McTernan believes that Starmer, “a fixed point in the twisted world of British politics”, will be the ultimate beneficiary of this trend, and Perrier agrees that the profession could feel a shift in the direction of the political winds.

“This was the year when the relationship between business and labor changed dramatically,” she said. This year saw a sharp increase in the number of suits in evidence on the fringes and hotel bars at the opposition party conference in Liverpool.

David Lidington, a former deputy prime minister in May’s government, also believes Britain is moving into a less erratic phase than when Vladimir Putin’s invasion of Ukraine began.

Lidington argues that the Ukraine crisis “has clearly had a deep impact in British society”, citing the yellow and blue flags seen across the country and the willingness of British families to host refugees from the conflict.

This renewed focus on the need to defend Western values ​​and security in Europe coincides with a shift in the debate over Brexit in 2022, Lidington argues, which could pave the way for a more harmonious and pragmatic relationship with the EU in the coming years.

“Most people now accept, even though they voted, that Brexit has not been a land of milk and honey,” he said. Lord Michael Heseltine, a former Tory cabinet minister, continued: “There was a moment a few months ago when people started to accept that Brexit was a disaster.”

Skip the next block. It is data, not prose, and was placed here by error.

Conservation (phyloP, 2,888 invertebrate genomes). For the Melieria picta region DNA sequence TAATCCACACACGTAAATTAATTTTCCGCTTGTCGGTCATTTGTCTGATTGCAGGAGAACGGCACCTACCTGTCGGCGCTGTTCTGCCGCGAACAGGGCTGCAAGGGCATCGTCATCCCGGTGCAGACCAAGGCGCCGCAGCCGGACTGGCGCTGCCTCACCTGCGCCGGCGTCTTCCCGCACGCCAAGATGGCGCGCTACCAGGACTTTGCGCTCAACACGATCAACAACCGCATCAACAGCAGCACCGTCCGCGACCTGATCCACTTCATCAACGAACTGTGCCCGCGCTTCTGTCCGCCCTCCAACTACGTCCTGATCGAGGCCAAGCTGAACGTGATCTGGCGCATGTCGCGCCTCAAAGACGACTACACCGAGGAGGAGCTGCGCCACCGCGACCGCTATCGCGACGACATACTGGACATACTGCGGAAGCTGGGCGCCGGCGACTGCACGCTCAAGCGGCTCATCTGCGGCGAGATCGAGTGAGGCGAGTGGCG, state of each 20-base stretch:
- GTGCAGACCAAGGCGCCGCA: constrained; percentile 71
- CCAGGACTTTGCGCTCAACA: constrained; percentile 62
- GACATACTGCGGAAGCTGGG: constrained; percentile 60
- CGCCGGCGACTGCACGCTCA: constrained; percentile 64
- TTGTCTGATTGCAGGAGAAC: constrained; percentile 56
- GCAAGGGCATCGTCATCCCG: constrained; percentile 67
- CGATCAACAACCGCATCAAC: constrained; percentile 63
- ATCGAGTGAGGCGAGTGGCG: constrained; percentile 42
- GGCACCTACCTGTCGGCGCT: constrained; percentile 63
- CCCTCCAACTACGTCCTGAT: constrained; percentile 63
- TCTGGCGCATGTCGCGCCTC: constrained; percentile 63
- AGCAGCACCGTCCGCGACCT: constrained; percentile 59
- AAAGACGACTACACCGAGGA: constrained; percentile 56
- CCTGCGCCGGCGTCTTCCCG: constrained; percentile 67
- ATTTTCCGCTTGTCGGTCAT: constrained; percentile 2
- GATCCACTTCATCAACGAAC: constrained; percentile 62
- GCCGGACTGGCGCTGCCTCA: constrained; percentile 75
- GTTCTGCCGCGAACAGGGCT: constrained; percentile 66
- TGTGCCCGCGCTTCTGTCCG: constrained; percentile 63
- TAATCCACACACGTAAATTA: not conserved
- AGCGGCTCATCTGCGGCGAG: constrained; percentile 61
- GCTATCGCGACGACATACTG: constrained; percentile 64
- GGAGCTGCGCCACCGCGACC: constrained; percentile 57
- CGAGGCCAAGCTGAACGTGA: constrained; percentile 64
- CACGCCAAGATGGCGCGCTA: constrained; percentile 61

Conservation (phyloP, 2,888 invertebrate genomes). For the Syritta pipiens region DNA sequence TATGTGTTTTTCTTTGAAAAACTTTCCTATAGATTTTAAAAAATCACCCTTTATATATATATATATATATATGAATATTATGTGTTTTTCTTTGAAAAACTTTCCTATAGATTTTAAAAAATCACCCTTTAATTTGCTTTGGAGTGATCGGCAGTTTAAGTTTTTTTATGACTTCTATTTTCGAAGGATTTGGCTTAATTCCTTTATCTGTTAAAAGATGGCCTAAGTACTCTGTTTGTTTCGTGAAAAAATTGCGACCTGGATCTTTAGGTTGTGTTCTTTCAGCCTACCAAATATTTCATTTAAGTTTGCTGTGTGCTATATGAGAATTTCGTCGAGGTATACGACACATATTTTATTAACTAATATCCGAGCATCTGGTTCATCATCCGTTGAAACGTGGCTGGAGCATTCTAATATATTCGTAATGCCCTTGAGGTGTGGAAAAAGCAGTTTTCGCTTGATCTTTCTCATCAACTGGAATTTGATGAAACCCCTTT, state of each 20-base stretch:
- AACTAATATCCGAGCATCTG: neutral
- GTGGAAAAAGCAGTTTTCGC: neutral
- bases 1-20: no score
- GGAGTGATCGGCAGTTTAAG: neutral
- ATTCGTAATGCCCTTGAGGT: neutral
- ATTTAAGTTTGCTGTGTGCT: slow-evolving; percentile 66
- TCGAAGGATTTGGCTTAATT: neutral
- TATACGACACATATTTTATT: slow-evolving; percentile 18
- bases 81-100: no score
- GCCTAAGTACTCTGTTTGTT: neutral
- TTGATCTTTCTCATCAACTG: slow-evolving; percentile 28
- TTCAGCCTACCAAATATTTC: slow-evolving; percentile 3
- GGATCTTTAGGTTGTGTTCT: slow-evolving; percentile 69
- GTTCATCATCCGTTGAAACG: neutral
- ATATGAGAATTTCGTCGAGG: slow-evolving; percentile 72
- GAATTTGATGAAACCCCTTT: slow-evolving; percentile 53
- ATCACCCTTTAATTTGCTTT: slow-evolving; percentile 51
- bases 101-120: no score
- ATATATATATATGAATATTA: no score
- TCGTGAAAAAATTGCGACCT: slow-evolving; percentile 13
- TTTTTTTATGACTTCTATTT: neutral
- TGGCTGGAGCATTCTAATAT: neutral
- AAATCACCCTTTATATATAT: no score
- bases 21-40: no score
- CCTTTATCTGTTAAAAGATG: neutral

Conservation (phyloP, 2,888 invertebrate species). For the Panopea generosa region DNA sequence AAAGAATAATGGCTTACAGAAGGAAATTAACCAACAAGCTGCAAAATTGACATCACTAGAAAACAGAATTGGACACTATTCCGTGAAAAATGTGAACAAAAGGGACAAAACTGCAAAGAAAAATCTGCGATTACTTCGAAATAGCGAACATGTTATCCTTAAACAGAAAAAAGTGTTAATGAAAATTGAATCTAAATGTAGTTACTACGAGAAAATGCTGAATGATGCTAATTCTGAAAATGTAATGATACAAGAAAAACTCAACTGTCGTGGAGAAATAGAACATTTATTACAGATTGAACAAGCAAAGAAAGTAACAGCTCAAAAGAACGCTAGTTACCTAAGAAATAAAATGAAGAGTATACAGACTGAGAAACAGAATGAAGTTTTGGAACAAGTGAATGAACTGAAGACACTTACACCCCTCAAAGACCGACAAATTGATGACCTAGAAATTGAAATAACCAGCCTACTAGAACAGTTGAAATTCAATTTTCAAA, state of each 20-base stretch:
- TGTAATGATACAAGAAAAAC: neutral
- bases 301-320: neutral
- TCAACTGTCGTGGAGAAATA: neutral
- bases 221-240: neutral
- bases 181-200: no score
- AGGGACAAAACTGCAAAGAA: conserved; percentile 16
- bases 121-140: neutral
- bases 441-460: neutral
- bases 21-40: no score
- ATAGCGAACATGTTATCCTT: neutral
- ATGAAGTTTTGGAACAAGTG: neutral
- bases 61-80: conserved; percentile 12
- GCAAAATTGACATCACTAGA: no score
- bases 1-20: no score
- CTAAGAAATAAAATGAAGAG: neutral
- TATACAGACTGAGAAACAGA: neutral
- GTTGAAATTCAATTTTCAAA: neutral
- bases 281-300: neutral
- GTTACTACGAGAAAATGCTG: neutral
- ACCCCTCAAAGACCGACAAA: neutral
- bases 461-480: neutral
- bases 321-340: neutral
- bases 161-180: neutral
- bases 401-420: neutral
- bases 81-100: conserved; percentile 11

Polls suggest a growing number of people regret the Brexit vote and economic data confirm the blow to the economy, but the fact that none of the main parties want to even discuss rejoining the single market or the European Union itself has taken some of the heat off. is of issue.

You are viewing a snapshot of an interactive graphic. This is most likely due to being offline or because JavaScript is disabled in your browser.

Lidington said Johnson’s ouster from No 10 marked a watershed, allowing European leaders to begin trying to repair the damage and build a new partnership in a less toxic environment.

“European politics can now be discussed without reference to 2016,” he said. “He moved on and we moved on.” Lidington says he recently attended a UK-Germany forum where Brexit was “barely mentioned”; Instead the focus was on Ukraine, Russia, climate, energy and China.

The events of 2022 also raised a profound question for Sunak: what are the Conservatives? for? After a decade of anemic growth and increasing demands on public services, Tory prime ministers have been forced to raise taxes to their highest post-war levels and the state has grown.

Johnson and Truce have done their best over the years to blame others for Britain’s plight: the EU, the judiciary, civil servants, Parliament, the BBC, the Treasury, the Bank of England, the people with “North London Town House” and the podcast.

Meanwhile, Truce’s radical tax-cutting and deregulation experiment became a wall of public opposition. In fact public support for striking nurses – two-thirds of voters support their industrial action – suggests that the public favors more investment in the crumbling public sector rather than less.

The simplest free-market ways to boost growth, such as increasing immigration, relaxing planning laws or rejoining the EU’s larger single market, have been rejected by Sunac under pressure from his own MPs.

In fact 2022 proved beyond doubt that there are no quick fixes to Britain’s problems and that the public are tired of being blamed by politicians. Sunak and Starmer will now have to live with that uncomfortable legacy.


Source link